Protecting Your Garden Furniture From the British Summer
Sunday, 30 June 2013
When the Great British Summer finally arrives, we all want to make the most of the rays - and for many of us that means setting up our garden furniture for plenty of sunbathing and dining al fresco. However, with the UK's notoriously changeable weather, it's wise to take precautions to protect your garden furniture from the fickle elements - here are our top tips.
Store your garden accessories
If you have an outhouse or shed, remember to move your garden furniture into storage when you've finished using it. Although continuously moving the contents of your garden may be a hassle, it does protect it from the irreversible effects of the weather. Most of us will be aware that exposure to rain may corrode metal furniture and rot untreated wood - but prolonged sunlight exposure can also be surprisingly damaging, with the capacity to permanently bleach almost any material.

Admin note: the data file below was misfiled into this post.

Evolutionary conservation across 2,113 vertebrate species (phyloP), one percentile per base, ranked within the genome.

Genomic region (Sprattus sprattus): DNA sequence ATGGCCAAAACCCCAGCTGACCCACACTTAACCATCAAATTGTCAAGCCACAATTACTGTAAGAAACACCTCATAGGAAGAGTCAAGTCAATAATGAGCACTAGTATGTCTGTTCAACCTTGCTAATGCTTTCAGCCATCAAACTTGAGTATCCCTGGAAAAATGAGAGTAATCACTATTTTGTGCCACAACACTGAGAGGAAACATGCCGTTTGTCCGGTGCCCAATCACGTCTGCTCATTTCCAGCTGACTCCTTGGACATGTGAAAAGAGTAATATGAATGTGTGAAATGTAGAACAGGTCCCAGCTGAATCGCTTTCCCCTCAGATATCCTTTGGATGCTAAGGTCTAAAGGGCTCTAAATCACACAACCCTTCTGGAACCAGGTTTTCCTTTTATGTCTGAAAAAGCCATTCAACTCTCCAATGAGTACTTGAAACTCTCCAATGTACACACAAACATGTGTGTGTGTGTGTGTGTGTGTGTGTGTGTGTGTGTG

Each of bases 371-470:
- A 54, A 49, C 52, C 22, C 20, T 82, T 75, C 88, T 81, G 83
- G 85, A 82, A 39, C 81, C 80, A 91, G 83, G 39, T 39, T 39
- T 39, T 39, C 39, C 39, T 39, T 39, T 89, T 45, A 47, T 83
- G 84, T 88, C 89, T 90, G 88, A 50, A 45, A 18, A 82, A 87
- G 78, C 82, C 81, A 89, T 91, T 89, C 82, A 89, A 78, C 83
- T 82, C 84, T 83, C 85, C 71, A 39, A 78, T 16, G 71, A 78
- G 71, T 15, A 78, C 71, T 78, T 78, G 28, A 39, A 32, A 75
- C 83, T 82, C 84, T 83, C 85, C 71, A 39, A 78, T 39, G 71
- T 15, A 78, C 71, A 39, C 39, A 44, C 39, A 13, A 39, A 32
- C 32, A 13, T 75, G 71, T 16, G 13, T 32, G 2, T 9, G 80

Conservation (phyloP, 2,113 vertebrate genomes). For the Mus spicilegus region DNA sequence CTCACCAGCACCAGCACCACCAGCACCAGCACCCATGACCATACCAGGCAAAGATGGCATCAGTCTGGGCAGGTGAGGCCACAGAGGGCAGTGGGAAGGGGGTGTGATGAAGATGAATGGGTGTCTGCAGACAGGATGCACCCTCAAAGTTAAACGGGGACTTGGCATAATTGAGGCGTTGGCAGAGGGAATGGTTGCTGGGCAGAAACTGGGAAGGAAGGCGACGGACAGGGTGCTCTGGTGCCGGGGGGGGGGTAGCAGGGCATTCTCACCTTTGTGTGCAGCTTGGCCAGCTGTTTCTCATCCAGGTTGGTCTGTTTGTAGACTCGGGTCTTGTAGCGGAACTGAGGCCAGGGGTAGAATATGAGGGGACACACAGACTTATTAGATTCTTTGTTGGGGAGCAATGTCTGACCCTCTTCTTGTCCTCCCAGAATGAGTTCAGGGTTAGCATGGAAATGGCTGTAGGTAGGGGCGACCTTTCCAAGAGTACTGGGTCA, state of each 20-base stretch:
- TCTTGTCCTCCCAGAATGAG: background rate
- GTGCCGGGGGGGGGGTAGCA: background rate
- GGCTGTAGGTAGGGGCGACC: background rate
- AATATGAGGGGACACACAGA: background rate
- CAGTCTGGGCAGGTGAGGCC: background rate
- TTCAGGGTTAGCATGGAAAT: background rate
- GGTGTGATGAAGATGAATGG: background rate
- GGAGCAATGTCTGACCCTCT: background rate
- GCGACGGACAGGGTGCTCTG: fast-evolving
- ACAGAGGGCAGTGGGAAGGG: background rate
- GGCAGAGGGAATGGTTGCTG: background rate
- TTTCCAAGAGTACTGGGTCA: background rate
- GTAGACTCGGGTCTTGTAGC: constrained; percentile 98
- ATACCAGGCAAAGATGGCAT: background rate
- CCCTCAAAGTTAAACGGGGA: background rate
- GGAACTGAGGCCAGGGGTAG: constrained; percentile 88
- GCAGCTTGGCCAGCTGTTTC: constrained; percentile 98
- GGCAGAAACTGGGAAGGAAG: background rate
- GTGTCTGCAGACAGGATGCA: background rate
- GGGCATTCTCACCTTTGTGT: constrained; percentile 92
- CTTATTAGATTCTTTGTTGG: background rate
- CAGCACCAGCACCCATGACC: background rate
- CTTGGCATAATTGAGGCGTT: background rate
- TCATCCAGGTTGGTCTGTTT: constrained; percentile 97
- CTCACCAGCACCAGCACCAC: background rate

Watch your wicker
Wicker furniture is particularly susceptible to the British weather and might require some TLC to keep it looking its best. Experts recommend keeping wicker furniture covered if you plan to leave it outside in the sun for more than 2-3 weeks, as well as cleaning it regularly. When cleaning wicker, it's best to use a mild soap solution and not too much water - this reduces the build-up of mildew and grime, keeping your wicker looking fresh.
Treat your furniture
If most of your garden accessories are made from organic materials like wood, then you can avoid weather damage by applying a treatment. Wooden furniture can be treated with wood varnish, paint or oil, depending on your preference, whilst untreated softwoods (like pine, fir or spruce) also benefit from wood preservative.
Of course, there's no accounting for Mother Nature, and sometimes garden furniture can become damaged in spite of our best efforts. Here at Swiftcover, we offer Garden Cover as an optional extra along with our home insurance policies - this protects garden contents (up to £2,000) from a range of hazards, including storm and falling trees.